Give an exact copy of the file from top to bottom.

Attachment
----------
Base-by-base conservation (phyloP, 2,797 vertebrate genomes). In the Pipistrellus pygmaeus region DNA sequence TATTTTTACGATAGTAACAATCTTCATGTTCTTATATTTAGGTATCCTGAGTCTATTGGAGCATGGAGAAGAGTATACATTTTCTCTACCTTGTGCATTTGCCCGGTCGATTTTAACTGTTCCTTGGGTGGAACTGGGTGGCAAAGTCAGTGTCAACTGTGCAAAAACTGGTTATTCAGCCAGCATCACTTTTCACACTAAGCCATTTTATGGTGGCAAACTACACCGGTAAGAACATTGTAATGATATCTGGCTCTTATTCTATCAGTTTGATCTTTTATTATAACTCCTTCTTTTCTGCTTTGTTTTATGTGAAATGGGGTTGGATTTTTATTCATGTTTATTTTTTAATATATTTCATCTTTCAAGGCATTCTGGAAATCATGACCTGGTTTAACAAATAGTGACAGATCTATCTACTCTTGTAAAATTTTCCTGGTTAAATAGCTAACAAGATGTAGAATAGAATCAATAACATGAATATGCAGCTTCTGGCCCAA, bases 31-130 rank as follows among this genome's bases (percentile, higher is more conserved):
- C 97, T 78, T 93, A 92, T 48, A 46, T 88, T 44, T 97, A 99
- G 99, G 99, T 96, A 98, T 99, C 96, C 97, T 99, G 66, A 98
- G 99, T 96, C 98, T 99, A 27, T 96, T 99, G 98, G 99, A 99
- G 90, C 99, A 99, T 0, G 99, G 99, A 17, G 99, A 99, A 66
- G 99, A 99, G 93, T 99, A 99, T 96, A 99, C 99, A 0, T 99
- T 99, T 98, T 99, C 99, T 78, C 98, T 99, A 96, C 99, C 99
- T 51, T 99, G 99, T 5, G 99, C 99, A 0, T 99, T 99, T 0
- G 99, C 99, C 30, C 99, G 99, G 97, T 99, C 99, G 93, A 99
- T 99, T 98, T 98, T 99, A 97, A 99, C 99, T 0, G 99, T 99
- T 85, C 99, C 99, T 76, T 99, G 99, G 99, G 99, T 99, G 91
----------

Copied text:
Base-by-base conservation (phyloP, 2,797 vertebrate genomes). In the Pipistrellus pygmaeus region DNA sequence TATTTTTACGATAGTAACAATCTTCATGTTCTTATATTTAGGTATCCTGAGTCTATTGGAGCATGGAGAAGAGTATACATTTTCTCTACCTTGTGCATTTGCCCGGTCGATTTTAACTGTTCCTTGGGTGGAACTGGGTGGCAAAGTCAGTGTCAACTGTGCAAAAACTGGTTATTCAGCCAGCATCACTTTTCACACTAAGCCATTTTATGGTGGCAAACTACACCGGTAAGAACATTGTAATGATATCTGGCTCTTATTCTATCAGTTTGATCTTTTATTATAACTCCTTCTTTTCTGCTTTGTTTTATGTGAAATGGGGTTGGATTTTTATTCATGTTTATTTTTTAATATATTTCATCTTTCAAGGCATTCTGGAAATCATGACCTGGTTTAACAAATAGTGACAGATCTATCTACTCTTGTAAAATTTTCCTGGTTAAATAGCTAACAAGATGTAGAATAGAATCAATAACATGAATATGCAGCTTCTGGCCCAA, bases 31-130 rank as follows among this genome's bases (percentile, higher is more conserved):
- C 97, T 78, T 93, A 92, T 48, A 46, T 88, T 44, T 97, A 99
- G 99, G 99, T 96, A 98, T 99, C 96, C 97, T 99, G 66, A 98
- G 99, T 96, C 98, T 99, A 27, T 96, T 99, G 98, G 99, A 99
- G 90, C 99, A 99, T 0, G 99, G 99, A 17, G 99, A 99, A 66
- G 99, A 99, G 93, T 99, A 99, T 96, A 99, C 99, A 0, T 99
- T 99, T 98, T 99, C 99, T 78, C 98, T 99, A 96, C 99, C 99
- T 51, T 99, G 99, T 5, G 99, C 99, A 0, T 99, T 99, T 0
- G 99, C 99, C 30, C 99, G 99, G 97, T 99, C 99, G 93, A 99
- T 99, T 98, T 98, T 99, A 97, A 99, C 99, T 0, G 99, T 99
- T 85, C 99, C 99, T 76, T 99, G 99, G 99, G 99, T 99, G 91